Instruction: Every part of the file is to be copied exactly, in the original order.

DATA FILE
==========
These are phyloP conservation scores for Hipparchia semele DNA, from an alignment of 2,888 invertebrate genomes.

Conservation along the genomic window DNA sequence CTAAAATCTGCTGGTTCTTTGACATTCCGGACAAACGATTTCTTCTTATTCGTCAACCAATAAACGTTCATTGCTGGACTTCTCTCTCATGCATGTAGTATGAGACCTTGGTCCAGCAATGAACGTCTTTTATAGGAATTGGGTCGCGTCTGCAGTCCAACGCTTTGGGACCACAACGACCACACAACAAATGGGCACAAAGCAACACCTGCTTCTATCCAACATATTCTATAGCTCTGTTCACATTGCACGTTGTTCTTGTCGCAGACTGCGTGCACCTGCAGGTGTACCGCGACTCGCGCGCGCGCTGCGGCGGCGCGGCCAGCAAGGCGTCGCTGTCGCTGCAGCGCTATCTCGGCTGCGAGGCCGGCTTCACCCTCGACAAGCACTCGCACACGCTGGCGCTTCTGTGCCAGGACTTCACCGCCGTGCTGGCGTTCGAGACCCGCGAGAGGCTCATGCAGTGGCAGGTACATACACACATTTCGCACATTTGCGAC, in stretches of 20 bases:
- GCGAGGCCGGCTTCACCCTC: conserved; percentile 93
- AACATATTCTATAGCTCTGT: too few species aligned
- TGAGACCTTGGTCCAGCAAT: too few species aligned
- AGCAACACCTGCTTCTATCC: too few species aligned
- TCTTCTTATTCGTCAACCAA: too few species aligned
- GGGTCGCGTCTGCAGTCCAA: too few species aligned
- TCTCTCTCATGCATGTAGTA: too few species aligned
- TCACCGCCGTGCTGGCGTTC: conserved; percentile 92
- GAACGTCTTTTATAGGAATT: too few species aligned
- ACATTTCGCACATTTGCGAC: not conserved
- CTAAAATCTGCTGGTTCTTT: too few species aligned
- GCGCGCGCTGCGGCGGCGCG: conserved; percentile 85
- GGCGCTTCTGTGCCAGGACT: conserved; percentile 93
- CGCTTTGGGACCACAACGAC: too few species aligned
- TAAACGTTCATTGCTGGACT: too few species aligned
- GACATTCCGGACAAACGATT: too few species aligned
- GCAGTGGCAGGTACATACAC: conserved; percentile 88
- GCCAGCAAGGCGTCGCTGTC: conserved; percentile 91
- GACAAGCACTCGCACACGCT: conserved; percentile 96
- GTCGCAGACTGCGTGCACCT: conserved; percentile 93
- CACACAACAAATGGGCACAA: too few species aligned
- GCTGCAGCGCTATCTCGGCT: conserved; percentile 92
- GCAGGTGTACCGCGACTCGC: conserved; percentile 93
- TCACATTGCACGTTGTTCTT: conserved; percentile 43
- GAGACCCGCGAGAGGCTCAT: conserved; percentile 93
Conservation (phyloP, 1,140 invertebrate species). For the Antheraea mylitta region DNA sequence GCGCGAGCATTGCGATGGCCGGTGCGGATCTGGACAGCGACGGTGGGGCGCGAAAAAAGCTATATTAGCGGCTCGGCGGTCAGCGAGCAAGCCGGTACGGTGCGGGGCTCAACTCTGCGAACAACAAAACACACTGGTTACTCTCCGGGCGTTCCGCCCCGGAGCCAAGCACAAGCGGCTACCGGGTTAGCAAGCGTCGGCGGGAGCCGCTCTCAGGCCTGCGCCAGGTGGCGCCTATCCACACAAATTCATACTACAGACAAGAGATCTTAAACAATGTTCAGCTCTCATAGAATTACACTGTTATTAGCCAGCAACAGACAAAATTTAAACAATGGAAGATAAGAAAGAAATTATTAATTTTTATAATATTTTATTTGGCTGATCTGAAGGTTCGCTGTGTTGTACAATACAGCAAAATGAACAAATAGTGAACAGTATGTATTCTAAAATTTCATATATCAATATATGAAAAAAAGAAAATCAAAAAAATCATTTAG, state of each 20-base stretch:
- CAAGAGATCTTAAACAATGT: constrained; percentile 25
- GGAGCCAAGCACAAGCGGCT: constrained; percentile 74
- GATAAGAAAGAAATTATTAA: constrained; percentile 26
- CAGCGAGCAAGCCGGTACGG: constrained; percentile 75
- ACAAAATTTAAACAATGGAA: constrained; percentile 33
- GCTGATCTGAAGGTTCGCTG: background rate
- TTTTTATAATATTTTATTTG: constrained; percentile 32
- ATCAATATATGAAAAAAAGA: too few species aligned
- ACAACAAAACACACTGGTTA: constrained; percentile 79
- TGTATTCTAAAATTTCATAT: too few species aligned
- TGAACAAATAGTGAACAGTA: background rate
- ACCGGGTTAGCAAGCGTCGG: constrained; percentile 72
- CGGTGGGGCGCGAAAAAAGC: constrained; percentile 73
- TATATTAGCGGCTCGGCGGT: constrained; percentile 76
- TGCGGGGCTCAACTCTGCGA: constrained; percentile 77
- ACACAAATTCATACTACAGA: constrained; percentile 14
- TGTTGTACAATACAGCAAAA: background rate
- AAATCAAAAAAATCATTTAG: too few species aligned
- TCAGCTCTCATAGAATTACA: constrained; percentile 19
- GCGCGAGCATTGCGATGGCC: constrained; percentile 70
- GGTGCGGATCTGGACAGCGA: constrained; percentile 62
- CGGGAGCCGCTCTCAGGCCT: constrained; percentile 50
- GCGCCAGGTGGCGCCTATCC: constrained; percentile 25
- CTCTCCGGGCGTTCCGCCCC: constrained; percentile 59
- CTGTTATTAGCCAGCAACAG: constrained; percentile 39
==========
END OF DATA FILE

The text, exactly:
These are phyloP conservation scores for Hipparchia semele DNA, from an alignment of 2,888 invertebrate genomes.

Conservation along the genomic window DNA sequence CTAAAATCTGCTGGTTCTTTGACATTCCGGACAAACGATTTCTTCTTATTCGTCAACCAATAAACGTTCATTGCTGGACTTCTCTCTCATGCATGTAGTATGAGACCTTGGTCCAGCAATGAACGTCTTTTATAGGAATTGGGTCGCGTCTGCAGTCCAACGCTTTGGGACCACAACGACCACACAACAAATGGGCACAAAGCAACACCTGCTTCTATCCAACATATTCTATAGCTCTGTTCACATTGCACGTTGTTCTTGTCGCAGACTGCGTGCACCTGCAGGTGTACCGCGACTCGCGCGCGCGCTGCGGCGGCGCGGCCAGCAAGGCGTCGCTGTCGCTGCAGCGCTATCTCGGCTGCGAGGCCGGCTTCACCCTCGACAAGCACTCGCACACGCTGGCGCTTCTGTGCCAGGACTTCACCGCCGTGCTGGCGTTCGAGACCCGCGAGAGGCTCATGCAGTGGCAGGTACATACACACATTTCGCACATTTGCGAC, in stretches of 20 bases:
- GCGAGGCCGGCTTCACCCTC: conserved; percentile 93
- AACATATTCTATAGCTCTGT: too few species aligned
- TGAGACCTTGGTCCAGCAAT: too few species aligned
- AGCAACACCTGCTTCTATCC: too few species aligned
- TCTTCTTATTCGTCAACCAA: too few species aligned
- GGGTCGCGTCTGCAGTCCAA: too few species aligned
- TCTCTCTCATGCATGTAGTA: too few species aligned
- TCACCGCCGTGCTGGCGTTC: conserved; percentile 92
- GAACGTCTTTTATAGGAATT: too few species aligned
- ACATTTCGCACATTTGCGAC: not conserved
- CTAAAATCTGCTGGTTCTTT: too few species aligned
- GCGCGCGCTGCGGCGGCGCG: conserved; percentile 85
- GGCGCTTCTGTGCCAGGACT: conserved; percentile 93
- CGCTTTGGGACCACAACGAC: too few species aligned
- TAAACGTTCATTGCTGGACT: too few species aligned
- GACATTCCGGACAAACGATT: too few species aligned
- GCAGTGGCAGGTACATACAC: conserved; percentile 88
- GCCAGCAAGGCGTCGCTGTC: conserved; percentile 91
- GACAAGCACTCGCACACGCT: conserved; percentile 96
- GTCGCAGACTGCGTGCACCT: conserved; percentile 93
- CACACAACAAATGGGCACAA: too few species aligned
- GCTGCAGCGCTATCTCGGCT: conserved; percentile 92
- GCAGGTGTACCGCGACTCGC: conserved; percentile 93
- TCACATTGCACGTTGTTCTT: conserved; percentile 43
- GAGACCCGCGAGAGGCTCAT: conserved; percentile 93
Conservation (phyloP, 1,140 invertebrate species). For the Antheraea mylitta region DNA sequence GCGCGAGCATTGCGATGGCCGGTGCGGATCTGGACAGCGACGGTGGGGCGCGAAAAAAGCTATATTAGCGGCTCGGCGGTCAGCGAGCAAGCCGGTACGGTGCGGGGCTCAACTCTGCGAACAACAAAACACACTGGTTACTCTCCGGGCGTTCCGCCCCGGAGCCAAGCACAAGCGGCTACCGGGTTAGCAAGCGTCGGCGGGAGCCGCTCTCAGGCCTGCGCCAGGTGGCGCCTATCCACACAAATTCATACTACAGACAAGAGATCTTAAACAATGTTCAGCTCTCATAGAATTACACTGTTATTAGCCAGCAACAGACAAAATTTAAACAATGGAAGATAAGAAAGAAATTATTAATTTTTATAATATTTTATTTGGCTGATCTGAAGGTTCGCTGTGTTGTACAATACAGCAAAATGAACAAATAGTGAACAGTATGTATTCTAAAATTTCATATATCAATATATGAAAAAAAGAAAATCAAAAAAATCATTTAG, state of each 20-base stretch:
- CAAGAGATCTTAAACAATGT: constrained; percentile 25
- GGAGCCAAGCACAAGCGGCT: constrained; percentile 74
- GATAAGAAAGAAATTATTAA: constrained; percentile 26
- CAGCGAGCAAGCCGGTACGG: constrained; percentile 75
- ACAAAATTTAAACAATGGAA: constrained; percentile 33
- GCTGATCTGAAGGTTCGCTG: background rate
- TTTTTATAATATTTTATTTG: constrained; percentile 32
- ATCAATATATGAAAAAAAGA: too few species aligned
- ACAACAAAACACACTGGTTA: constrained; percentile 79
- TGTATTCTAAAATTTCATAT: too few species aligned
- TGAACAAATAGTGAACAGTA: background rate
- ACCGGGTTAGCAAGCGTCGG: constrained; percentile 72
- CGGTGGGGCGCGAAAAAAGC: constrained; percentile 73
- TATATTAGCGGCTCGGCGGT: constrained; percentile 76
- TGCGGGGCTCAACTCTGCGA: constrained; percentile 77
- ACACAAATTCATACTACAGA: constrained; percentile 14
- TGTTGTACAATACAGCAAAA: background rate
- AAATCAAAAAAATCATTTAG: too few species aligned
- TCAGCTCTCATAGAATTACA: constrained; percentile 19
- GCGCGAGCATTGCGATGGCC: constrained; percentile 70
- GGTGCGGATCTGGACAGCGA: constrained; percentile 62
- CGGGAGCCGCTCTCAGGCCT: constrained; percentile 50
- GCGCCAGGTGGCGCCTATCC: constrained; percentile 25
- CTCTCCGGGCGTTCCGCCCC: constrained; percentile 59
- CTGTTATTAGCCAGCAACAG: constrained; percentile 39